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New Scots Refugee Integration Delivery Project

The New Scots Refugee Integration Strategy 2018-2022 was developed through a collaboration led by the Scottish Government, COSLA and the Scottish Refugee Council. It sets out a vision for a welcoming Scotland where refugees and people seeking asylum are able to rebuild their lives from the day they arrive.

The New Scots partners, along with the University of Glasgow, secured funding from the European Union’s Asylum and Migration Integration Funding (AMIF) to support the work of the strategy. The result was the £5M New Scots Refugee Integration Delivery Project (NSRIDP), launched in early 2021. NSRIDP includes two broad components: funded projects and strategic research. Over 50 grants were awarded organisations to extend existing good practice or develop new initiatives, all focused on the practical challenges of integrating refugees and asylum seekers as they settle into their new communities across Scotland. These projects used many different approaches to New Scots integration. Examples include connecting people to the landscape through horticulture or park visits, ESOL assessment, trauma-informed mental health, support with access to worksite cards or driving licenses, and setting up local football teams. For further details on the fund and a list of the projects, please click here.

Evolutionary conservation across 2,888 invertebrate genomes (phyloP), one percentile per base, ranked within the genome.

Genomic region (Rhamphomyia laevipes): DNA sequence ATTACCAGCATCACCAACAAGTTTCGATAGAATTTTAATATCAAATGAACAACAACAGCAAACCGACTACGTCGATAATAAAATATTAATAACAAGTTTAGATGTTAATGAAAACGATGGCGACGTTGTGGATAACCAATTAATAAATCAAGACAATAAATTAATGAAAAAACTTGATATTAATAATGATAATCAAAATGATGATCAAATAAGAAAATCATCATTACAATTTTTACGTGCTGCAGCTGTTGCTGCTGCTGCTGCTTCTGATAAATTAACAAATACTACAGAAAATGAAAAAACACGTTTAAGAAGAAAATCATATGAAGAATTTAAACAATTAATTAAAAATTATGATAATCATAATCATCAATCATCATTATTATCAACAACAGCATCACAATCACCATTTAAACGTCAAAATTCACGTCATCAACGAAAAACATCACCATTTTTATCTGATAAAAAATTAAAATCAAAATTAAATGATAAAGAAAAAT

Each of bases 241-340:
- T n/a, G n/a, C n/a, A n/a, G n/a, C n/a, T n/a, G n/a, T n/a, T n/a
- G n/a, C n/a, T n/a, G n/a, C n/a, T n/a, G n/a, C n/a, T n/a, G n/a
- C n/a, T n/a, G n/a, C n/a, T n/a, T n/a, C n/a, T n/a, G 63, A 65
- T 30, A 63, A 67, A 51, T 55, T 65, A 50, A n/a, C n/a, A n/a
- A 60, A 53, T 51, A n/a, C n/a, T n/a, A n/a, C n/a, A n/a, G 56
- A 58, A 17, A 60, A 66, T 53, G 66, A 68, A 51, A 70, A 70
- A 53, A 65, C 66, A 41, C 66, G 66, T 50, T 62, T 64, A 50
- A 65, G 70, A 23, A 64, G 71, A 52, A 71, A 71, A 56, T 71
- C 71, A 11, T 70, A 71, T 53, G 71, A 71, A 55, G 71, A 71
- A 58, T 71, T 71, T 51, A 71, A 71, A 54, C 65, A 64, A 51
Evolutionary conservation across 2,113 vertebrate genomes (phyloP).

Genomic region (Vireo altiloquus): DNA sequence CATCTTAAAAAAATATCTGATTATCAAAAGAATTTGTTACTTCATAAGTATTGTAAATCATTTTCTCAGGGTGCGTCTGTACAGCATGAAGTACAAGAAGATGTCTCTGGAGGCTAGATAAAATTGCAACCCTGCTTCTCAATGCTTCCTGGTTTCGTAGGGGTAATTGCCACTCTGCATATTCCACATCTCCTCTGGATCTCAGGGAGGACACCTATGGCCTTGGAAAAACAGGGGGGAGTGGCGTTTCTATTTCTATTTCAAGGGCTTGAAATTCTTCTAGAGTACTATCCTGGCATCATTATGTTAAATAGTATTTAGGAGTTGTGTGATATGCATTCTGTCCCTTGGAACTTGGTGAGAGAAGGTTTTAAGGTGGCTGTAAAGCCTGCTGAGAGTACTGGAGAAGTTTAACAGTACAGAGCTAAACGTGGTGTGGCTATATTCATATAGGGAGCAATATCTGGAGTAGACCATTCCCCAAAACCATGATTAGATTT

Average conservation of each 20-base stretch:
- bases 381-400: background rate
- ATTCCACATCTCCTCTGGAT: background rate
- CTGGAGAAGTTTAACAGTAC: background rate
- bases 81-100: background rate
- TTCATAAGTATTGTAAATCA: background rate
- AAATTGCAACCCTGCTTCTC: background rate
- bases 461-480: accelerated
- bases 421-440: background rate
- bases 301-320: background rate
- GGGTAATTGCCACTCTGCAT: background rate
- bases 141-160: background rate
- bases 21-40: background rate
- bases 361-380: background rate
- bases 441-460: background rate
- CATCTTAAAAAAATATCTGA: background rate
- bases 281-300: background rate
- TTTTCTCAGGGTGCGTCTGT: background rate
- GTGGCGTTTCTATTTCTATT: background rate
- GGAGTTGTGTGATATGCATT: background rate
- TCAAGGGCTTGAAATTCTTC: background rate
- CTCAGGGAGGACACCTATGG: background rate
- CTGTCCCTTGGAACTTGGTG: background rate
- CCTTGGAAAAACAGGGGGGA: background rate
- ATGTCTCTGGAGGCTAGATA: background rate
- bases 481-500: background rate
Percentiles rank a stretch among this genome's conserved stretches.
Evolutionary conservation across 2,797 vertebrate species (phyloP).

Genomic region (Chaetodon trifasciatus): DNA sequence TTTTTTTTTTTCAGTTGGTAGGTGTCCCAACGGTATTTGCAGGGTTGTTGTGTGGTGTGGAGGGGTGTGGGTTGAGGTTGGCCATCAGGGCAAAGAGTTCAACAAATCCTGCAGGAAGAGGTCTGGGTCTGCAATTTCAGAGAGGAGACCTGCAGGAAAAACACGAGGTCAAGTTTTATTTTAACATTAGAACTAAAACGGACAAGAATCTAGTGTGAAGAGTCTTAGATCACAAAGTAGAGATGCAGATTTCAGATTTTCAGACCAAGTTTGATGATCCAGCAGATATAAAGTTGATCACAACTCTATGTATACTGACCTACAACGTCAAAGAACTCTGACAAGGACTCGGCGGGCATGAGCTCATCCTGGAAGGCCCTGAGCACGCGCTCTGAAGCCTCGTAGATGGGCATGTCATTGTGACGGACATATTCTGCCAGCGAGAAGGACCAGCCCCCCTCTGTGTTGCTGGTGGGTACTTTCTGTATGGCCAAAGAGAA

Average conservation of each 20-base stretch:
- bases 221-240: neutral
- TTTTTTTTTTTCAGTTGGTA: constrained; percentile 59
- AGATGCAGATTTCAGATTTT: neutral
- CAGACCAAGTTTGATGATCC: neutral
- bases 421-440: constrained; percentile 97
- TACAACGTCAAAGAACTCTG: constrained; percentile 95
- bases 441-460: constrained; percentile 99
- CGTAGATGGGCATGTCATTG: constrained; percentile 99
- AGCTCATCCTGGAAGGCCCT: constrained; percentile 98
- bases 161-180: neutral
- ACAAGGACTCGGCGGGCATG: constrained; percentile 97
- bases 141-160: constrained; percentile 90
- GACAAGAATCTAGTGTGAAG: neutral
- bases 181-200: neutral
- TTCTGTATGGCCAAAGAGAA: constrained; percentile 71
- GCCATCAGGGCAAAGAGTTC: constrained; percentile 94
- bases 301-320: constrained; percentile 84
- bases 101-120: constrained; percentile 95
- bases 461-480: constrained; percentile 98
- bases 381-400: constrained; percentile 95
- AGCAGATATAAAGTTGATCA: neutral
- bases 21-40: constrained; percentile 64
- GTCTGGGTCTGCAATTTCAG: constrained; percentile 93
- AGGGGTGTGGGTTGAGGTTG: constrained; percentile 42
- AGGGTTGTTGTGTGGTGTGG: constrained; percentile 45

Alongside these projects, a range of research projects were undertaken by the University of Glasgow, COSLA, and the Scottish Government. In February 2022, COSLA commissioned IPPR Scotland to interview council staff and New Scots in every one of the 32 local authorities around Scotland. The purpose of this research is to explore the work that Scottish local authorities have undertaken to support refugees and asylum seekers, and to better understand the different working practices across Scotland’s councils. This is in addition to the role of COSLA in coordinating activities through the Scottish Strategic Migration Partnership. The findings of the research will help to evaluate the efficacy of current approaches and highlight any challenges or gaps in provision, drawing out opportunities for learning and development across local authorities. The findings will also contribute directly to the development of the next New Scots Strategy.

For further information on NSRIDP, please contact Will Tuladhar-Douglas.